Lise Liddell © 2014
For the past 23 years, five times a week for an hour and a half, I have practiced yoga – the kind where your sweat spews like a fire hose through every one of your pores, your heart rate flies to Mars and your face turns the color of the red-dyed alcohol in a thermometer getting ready to explode. Until recently this manic, burning practice kept me “chill” during the rest of my waking hours.
Last year my two favorite boutique yoga studios closed. The only studio near me now, is Big Yoga. Humungous Yoga is more like it - the classes hold up to 100 students at a time. From 6 am to 11 pm, the studio offers classes with a 15-minute break in between when one pack of winded, sweaty students dressed in neon spandex ambles out and a fresh pack scurries in. Half-naked limbs and torsos bump into each other while laughing, flirting and gossiping as they tote and often drop yoga mats, water bottles, sweat towels, blocks, and straps. My old teachers who’d spent their lives studying, practicing, and teaching classes of 20 students max, have been replaced by 22-year-olds with six months of yoga practice under their belts and four months of teacher training. They “teach” poses they can’t do, and know as much about yoga as I know about the rap and techno music they play during sessions. In my old studios, most often silence was observed. If music was played it was respectful and spiritual.
At Big Yoga, students are encouraged to shout exclamations like “Yee-Haw,” and “Woo-hoo,” during specific poses. If the group yell is at all wimpy, the teachers repeat the pose until they are satisfied with the uproar. These kindergarten gurus act more like cheerleaders at the Super Bowl than humble students of life pursuing and teaching spiritual enlightenment through the manipulation of the body. We students come and go like the millions who patron McDonald’s in search of sustenance: the burger chasers leave filled with a chemical substitute for food. We leave with a carnal substitute for yoga.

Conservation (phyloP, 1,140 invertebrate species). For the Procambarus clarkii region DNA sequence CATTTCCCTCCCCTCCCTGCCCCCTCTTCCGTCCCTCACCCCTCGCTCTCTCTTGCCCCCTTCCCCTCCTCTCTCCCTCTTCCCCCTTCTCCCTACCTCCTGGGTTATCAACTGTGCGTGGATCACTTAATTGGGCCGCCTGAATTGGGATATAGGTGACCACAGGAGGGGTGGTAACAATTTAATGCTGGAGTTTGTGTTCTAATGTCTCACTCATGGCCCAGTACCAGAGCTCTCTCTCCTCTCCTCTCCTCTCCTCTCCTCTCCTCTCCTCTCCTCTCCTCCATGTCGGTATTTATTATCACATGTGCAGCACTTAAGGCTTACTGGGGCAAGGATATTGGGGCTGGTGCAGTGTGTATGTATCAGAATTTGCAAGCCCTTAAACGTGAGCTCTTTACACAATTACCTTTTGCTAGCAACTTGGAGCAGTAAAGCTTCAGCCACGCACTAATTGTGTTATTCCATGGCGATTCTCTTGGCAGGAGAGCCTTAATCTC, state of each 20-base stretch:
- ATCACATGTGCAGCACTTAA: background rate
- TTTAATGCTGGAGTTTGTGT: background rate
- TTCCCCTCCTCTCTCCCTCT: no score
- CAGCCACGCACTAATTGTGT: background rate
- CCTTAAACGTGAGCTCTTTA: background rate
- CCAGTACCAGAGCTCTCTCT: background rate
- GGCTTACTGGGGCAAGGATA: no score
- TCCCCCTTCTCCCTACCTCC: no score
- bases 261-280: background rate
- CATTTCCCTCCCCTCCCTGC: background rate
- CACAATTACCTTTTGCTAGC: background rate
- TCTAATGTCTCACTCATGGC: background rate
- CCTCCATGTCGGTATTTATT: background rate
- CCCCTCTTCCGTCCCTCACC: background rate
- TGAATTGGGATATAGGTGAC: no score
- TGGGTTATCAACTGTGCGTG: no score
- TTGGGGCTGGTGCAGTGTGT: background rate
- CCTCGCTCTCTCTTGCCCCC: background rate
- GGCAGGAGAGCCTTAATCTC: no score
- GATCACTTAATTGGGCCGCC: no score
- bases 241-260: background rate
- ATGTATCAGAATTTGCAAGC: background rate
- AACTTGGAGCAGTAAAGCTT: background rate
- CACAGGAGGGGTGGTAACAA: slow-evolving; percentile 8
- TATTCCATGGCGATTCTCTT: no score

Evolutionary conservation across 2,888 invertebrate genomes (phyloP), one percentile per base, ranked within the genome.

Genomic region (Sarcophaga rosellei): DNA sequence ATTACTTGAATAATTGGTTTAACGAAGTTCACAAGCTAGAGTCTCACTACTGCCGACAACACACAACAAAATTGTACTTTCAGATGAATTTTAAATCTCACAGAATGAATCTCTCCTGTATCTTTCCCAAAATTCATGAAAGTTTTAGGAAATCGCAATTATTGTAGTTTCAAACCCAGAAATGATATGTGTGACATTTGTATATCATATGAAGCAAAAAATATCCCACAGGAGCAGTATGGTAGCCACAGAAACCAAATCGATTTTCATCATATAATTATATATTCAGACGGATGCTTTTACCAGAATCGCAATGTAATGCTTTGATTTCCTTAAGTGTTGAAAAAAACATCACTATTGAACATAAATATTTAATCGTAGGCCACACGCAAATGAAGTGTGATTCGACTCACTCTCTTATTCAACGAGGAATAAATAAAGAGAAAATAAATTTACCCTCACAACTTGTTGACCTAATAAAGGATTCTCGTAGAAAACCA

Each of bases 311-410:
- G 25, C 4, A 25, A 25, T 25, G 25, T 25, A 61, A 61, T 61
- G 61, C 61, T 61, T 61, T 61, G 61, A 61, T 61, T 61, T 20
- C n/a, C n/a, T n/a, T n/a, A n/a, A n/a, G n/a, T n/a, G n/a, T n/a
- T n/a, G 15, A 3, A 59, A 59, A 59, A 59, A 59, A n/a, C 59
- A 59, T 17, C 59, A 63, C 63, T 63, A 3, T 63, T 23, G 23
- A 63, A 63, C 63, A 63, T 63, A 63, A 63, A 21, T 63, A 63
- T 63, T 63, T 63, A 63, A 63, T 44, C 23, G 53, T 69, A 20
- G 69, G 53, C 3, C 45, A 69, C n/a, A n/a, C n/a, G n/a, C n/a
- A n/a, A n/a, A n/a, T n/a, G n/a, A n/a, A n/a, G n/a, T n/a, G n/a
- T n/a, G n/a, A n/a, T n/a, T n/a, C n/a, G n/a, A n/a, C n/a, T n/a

One reason for practicing yoga is to become adaptable to change – the only constant there is. Change blindsides us the moment we think we have everything settled. With the help of yoga, I’ve bared the acute pain in the gut that comes with each of life’s hurling wrenches: the loss of loved ones to cancer, heart attacks, even suicide; the snuffing out of a dream to sell my records world-wide; the wreckage of once soul-mated relationships; the middle-age exchange of my fresh face and lithe body for a wrinkled brow and poochy torso.
But the one change that yoga has not prepared me for is the changing of yoga. I feel the years of practice erase from my history book every time I go to “Big” and the Marti-Gras-like party begins. At the end of class I lie in closing meditation (the yoga poses supposedly having settled my mind and body into serenity) nerve-wracked and fantasizing about slamming the teacher over the head with the Bose boom-box blaring Justin Beiber’s song, “Bigger.” The thought alone is not good for my placement on the wheel of karma, or my blood pressure.
Oxymoronic Big Yoga is too big for me. I’m switching to Tiny Yoga: just me in the silence of my apartment.